Doc. No.: WG21/P0062R1
Date: 2016-05-27
Reply to: Hans-J. Boehm
Other Contributors: JF Bastien, Peter Dimov, Hal Finkel, Paul McKenney, Michael Wong, Jeffrey Yasskin
Target: SG1 for now

P0062R1: When should compilers optimize atomics?

[This was revised, and the concrete wording adjusted, in response to discussion in Kona.]

Programmers often assume that atomic operations, since they involve thread communication, are not subject to compiler optimization. N4455 tries to refute that, mostly by exhibiting optimizations on atomics that are in fact legal. For example, load(y, memory_order_x) + load(y, memory_order_x) can be coalesced into 2 * load(y, memory_order_x). In many cases, such optimizations are not only allowed, but in fact desirable. For example, removing a (non-volatile) atomic load whose value is not used seems uncontroversial.

However, some optimizations on atomics are controversial, because they may actually adversely affect progress, performance, or responsiveness of the whole application. This issue was raised in a recent, rather lengthy, discussion on the c++std-parallel reflector. The purpose of this short paper is to reflect some of that discussion here. I believe that, even if we cannot say anything normative in this area, it would be very useful to clarify our intent, if we can agree what it is. Atomic optimization can easily cause an application to misbehave unacceptably if the programmer and compiler writer disagreed on our intent; I believe this is too serious a code portability issue to write this off as "quality of implementation".

To keep this discussion focused we will concentrate on transformations of atomic operations themselves, rather than mixed atomics and non-atomics.

As a simple example, consider:

atomic<int> progress(0);

f() {
    for (i = 0; i < 1000000; ++i) {
        // ...

where the ellipsis represents work that does not read or write shared memory (or where the increment is replaced by a memory_order_relaxed operation), and where the variable progress is used by another thread to update a progress bar.

An (overly?) aggressive compiler could "optimize" this to:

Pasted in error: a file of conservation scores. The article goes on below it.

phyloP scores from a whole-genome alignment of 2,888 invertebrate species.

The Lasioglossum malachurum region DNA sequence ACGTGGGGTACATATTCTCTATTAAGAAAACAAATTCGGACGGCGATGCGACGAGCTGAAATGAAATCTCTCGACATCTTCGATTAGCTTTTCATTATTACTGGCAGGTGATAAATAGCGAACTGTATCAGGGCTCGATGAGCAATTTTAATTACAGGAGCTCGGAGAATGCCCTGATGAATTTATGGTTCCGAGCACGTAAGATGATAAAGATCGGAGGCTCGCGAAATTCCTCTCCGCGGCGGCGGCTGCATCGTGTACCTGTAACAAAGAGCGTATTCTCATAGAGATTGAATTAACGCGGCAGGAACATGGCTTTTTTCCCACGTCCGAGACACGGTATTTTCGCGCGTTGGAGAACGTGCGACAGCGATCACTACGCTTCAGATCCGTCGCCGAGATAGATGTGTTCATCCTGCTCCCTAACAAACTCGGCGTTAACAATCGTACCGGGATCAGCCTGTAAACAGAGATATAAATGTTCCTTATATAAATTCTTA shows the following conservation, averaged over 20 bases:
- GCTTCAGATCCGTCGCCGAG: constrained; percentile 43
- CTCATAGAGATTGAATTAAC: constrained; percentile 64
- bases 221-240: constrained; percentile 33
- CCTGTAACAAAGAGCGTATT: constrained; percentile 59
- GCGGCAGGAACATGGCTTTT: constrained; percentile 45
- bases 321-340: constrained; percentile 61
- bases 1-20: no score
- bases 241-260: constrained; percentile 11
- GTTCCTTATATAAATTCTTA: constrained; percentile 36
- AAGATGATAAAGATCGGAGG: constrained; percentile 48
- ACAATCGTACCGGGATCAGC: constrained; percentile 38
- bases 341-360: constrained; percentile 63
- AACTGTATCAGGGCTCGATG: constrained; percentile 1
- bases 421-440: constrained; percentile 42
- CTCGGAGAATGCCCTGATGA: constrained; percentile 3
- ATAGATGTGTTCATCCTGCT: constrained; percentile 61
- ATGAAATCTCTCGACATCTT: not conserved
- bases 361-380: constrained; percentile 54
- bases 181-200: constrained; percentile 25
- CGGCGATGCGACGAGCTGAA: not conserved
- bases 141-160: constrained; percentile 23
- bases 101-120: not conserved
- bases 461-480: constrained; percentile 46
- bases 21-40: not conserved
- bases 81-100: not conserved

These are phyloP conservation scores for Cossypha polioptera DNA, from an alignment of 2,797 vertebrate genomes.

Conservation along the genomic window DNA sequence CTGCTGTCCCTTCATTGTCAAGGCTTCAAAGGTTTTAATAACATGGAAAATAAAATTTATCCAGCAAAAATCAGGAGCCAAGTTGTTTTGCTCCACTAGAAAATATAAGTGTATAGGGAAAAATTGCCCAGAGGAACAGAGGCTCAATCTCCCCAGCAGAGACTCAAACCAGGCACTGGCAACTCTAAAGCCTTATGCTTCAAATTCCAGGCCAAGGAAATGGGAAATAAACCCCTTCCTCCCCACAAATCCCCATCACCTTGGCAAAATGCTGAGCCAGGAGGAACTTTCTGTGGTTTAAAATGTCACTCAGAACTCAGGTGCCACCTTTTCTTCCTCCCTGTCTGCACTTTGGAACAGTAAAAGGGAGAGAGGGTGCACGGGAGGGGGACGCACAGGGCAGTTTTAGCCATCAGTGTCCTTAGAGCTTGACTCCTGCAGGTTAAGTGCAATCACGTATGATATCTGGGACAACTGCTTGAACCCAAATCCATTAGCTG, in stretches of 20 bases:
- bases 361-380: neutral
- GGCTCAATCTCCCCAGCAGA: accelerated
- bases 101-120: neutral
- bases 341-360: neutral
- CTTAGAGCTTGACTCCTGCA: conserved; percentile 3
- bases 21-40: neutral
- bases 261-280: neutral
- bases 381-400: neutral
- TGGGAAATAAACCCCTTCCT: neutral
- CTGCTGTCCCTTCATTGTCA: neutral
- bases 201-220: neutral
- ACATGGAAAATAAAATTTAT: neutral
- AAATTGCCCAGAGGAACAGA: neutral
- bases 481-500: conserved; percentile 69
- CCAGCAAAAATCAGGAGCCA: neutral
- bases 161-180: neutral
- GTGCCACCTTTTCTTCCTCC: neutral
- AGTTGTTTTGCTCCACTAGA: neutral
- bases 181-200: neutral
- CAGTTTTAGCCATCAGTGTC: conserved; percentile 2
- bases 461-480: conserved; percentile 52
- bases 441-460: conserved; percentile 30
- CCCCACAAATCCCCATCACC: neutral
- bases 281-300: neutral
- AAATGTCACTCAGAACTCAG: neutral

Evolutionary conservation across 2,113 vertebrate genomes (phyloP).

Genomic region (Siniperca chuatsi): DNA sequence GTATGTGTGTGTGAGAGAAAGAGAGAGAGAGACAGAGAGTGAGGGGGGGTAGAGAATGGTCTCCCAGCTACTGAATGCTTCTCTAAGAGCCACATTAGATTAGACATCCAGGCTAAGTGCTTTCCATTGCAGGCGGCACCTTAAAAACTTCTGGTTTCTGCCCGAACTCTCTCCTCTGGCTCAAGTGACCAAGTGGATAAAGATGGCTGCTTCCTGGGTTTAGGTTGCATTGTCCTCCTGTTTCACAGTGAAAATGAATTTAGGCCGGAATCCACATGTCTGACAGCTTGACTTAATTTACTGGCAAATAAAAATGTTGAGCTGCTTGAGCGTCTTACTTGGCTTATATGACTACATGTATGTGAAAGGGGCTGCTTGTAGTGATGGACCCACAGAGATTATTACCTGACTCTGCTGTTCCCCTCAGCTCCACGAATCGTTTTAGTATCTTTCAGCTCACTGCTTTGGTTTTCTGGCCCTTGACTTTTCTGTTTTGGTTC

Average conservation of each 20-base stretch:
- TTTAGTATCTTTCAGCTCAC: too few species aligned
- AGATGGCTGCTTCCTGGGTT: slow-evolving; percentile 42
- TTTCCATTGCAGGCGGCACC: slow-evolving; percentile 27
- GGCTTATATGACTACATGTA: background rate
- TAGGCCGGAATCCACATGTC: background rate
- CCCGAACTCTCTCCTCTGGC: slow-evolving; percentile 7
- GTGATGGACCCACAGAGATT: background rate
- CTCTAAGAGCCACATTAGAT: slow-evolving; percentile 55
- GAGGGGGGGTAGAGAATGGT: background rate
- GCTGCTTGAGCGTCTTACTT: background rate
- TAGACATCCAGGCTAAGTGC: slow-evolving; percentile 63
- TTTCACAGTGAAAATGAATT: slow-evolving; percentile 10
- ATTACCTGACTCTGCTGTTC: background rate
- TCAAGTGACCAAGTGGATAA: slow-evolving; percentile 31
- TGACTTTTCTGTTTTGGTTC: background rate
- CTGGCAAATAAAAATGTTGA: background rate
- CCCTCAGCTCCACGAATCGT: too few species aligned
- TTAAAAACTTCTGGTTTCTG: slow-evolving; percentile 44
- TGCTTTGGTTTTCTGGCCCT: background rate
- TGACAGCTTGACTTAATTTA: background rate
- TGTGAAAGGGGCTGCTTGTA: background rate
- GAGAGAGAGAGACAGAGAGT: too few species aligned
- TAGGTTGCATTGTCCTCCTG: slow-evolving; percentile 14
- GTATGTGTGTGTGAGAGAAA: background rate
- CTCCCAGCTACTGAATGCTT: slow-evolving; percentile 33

atomic<int> progress(0);
f() {
    int my_progress = 0; // register allocated
    for (i = 0; i < 1000000; ++i) {
        // ...
    progress += my_progress;

This transformation is clearly "correct". An execution of the transformed f() looks to other threads exactly like an execution of the original f() which paused at the beginning, and then ran the entire loop so fast that none of the intermediate increments could be seen. In spite of this "correctness", the transformation completely defeats the point of the progress bar: In the transformed program it always pauses at zero and then jumps to 100%.

We can also consider less drastic transformations in which the loop is partially unrolled and the global progress counter is only updated in the outer loop, for example after every ten iterations. This would probably not interfere with the progress bar. It might be more problematic is the counter is instead read by a watchdog thread which restarts the process if it fails to observe progress. But in any case, it's usually not too different from the kind of delays normally introduced by hardware and operating systems anyway.

The only statement made by the current standard about this kind of transformation is 1.10p28:

"An implementation should ensure that the last value (in modification order) assigned by an atomic or synchronization operation will become visible to all other threads in a finite period of time."

This arguably doesn't restrict us here, since even a million loop iterations presumably still qualify as "a finite period of time".

Our prohibition against infinite loops (1.10p27) also makes this statement still weaker than one might expect.; while (...) { … }